Good Bye, Lenin!
2003Director: Wolfgang Becker
Cast: Daniel Bruhl, Kathrin Sass
ifteen years after the fact, few would deny that the fall of communism was a good thing. Yes, of course, we ought to feel grateful for all of those great rewards like democracy and free markets, Putin t-shirts and t.A.T.u. videos.
And yet, unfortunately for cinema, the cold war comedy did not benefit from the new world order. For some reason, when the Evil Empire ceased to be a threat in our lives, it also ceased to be a source of laughter in our movie theaters. The new German film Good Bye, Lenin! tries to navigate this tricky reality, but despite a good effort, fails.
A well-made and interesting work, Lenin! is the creation of director Wolfgang Becker. It tells the story of Alex Kerner (Daniel Bruhl), a young boy raised with his sister by a single mother in communist East Berlin. In 1989, the mother suffers a heart attack and falls into a deep coma. When she wakes up almost a year later, the Wall has fallen and capitalism, for better and for worse, has taken hold. But Mom is in a fragile state and any shock could kill her. So Alex decides to create a little bubble in their small apartment in which nothing has changed and where the new era of Ikea, satellite television, and Coca-Cola cannot penetrate.
That’s the setup. More disappointing is that it’s also the punchline. A few more complications arise (a new love, a new baby, a dark family secret), but for the most part, Lenin! runs the risk of becoming a one-joke movie. The script is witty enough to keep us chuckling, but it’s a long movie and by the end we seem to have already tread the same ground a few too many times.
A rational evaluation reveals that all of the pieces are there: fine acting, sharp camerawork, a clever, original story, a warm feel, and a colorful look. But ultimately they don’t come together when they ought to. The movie itself, its tone, is just simply confused; its intentions jumbled.
Most of the time Lenin! seems to be aiming for "touching comedy." Silly, dedicated son, look how you struggle to maintain the ruse! But too often it shifts gears, grasping awkwardly for, say, "elaborate caper," "charming romance," or "frank historical drama." And a delicate, but generic and distracting piano score doesn’t clear things up. The conclusion lumbers across the finish line, dull and insincere.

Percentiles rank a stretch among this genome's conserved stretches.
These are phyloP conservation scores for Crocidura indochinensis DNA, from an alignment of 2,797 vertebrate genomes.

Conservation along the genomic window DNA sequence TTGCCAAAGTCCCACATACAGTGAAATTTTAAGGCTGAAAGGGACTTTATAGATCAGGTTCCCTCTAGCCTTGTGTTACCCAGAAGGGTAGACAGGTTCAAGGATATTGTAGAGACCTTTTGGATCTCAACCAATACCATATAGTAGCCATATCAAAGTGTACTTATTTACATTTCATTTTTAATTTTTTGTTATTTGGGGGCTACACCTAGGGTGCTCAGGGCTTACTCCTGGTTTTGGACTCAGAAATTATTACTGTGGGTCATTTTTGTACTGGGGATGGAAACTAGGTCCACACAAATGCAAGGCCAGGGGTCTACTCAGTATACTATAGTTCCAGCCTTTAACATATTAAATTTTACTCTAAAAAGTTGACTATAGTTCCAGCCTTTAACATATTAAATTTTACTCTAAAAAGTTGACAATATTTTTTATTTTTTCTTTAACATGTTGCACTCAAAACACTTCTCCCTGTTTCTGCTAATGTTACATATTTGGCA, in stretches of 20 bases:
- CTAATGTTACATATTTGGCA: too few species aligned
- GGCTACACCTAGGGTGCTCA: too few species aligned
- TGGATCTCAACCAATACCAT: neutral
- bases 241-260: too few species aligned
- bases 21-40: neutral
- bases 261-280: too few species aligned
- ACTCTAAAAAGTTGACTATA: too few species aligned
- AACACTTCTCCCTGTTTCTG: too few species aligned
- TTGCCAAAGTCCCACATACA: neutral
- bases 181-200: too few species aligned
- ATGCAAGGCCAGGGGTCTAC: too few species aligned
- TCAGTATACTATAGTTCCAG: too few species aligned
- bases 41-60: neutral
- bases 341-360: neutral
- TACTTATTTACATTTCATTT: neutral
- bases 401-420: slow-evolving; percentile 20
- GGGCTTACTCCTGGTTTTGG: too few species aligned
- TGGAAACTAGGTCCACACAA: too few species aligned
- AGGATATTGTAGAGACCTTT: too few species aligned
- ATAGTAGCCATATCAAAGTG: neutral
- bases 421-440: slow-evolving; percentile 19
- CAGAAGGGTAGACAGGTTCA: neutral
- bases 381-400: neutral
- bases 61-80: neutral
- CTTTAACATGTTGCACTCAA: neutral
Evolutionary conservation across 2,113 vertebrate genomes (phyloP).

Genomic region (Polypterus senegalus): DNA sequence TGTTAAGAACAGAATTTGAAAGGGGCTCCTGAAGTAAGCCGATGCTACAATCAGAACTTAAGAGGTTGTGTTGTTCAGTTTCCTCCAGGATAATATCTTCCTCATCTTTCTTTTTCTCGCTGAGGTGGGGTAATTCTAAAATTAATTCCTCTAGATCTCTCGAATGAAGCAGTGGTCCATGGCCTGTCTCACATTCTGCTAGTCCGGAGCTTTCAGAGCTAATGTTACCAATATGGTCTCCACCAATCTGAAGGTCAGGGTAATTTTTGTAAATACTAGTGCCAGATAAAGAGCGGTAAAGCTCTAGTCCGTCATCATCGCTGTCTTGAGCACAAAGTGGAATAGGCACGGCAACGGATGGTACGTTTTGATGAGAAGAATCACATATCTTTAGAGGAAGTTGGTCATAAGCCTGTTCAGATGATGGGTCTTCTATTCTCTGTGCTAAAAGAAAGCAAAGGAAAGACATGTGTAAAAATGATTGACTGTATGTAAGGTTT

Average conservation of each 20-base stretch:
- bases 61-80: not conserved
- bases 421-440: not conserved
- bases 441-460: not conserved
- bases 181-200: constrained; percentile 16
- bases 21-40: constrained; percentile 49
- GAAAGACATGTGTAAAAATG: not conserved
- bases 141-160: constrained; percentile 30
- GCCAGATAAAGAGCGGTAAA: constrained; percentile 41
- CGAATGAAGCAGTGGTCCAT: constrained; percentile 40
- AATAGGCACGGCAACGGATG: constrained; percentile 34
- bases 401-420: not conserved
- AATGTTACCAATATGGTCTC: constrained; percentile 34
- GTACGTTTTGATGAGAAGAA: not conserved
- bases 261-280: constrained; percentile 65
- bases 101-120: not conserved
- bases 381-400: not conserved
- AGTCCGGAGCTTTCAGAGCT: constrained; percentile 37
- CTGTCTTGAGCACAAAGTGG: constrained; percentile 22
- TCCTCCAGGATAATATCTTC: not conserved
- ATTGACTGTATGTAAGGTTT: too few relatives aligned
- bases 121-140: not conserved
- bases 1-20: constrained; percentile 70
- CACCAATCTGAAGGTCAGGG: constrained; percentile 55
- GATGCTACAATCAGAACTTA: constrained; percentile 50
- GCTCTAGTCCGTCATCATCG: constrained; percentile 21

Sadly, the movie feels most like those innocuous British comedies from a few years back: Waking Ned Devine, The Full Monty, Amazing Grace. Like Good Bye, Lenin!, those movies derive their momentum from artfully constructed situations. They are winsome and entertaining, but not especially funny.
To be sure, the movie does maintain a smart irreverence about its own difficult task of depicting a significant cultural tipping point within the narrative. The glimpses of decimated grocery markets, a flourishing arts scene, and East-West romance are thoughtful and striking.
There is also a lot of “nudge, nudge” going on. We get a mammoth Lenin statue transported by helicopter, La Dolce Vita-style, across the Berlin skyline (lately, new films have not been especially kind to the two great fathers of the Russian revolution. In last year’s Frida Trotsky received a sharp ice pick to the head. And worse still, his partner has now been reduced to a snarky, visual pun). Meanwhile, evoking Dr. Zhivago—that great movie featuring Omar Sharif’s frozen moustache and the rise of Bolshevism—Alex finds love in Russian nurse Lara as the movement collapses around them. The ambitious Becker sure knew what he was getting into.
Ultimately, you can see Good Bye, Lenin! at its most ambitious when it is in comedic mode. Too bad, because that is also when it rings least sincere. Perhaps it is just a case of born-too-late. For nearly fifty years, from John Foster Dulles and Dr. Strangelove to Spies Like Usand Ronald Reagan, the threat of mutually assured destruction was a comic gold mine. Here, communism and the West’s need to confront it looks like just another quaint artifact from days of yore—more of a backdrop than a historical reality.
By: Rob Lott
Published on: 2004-04-09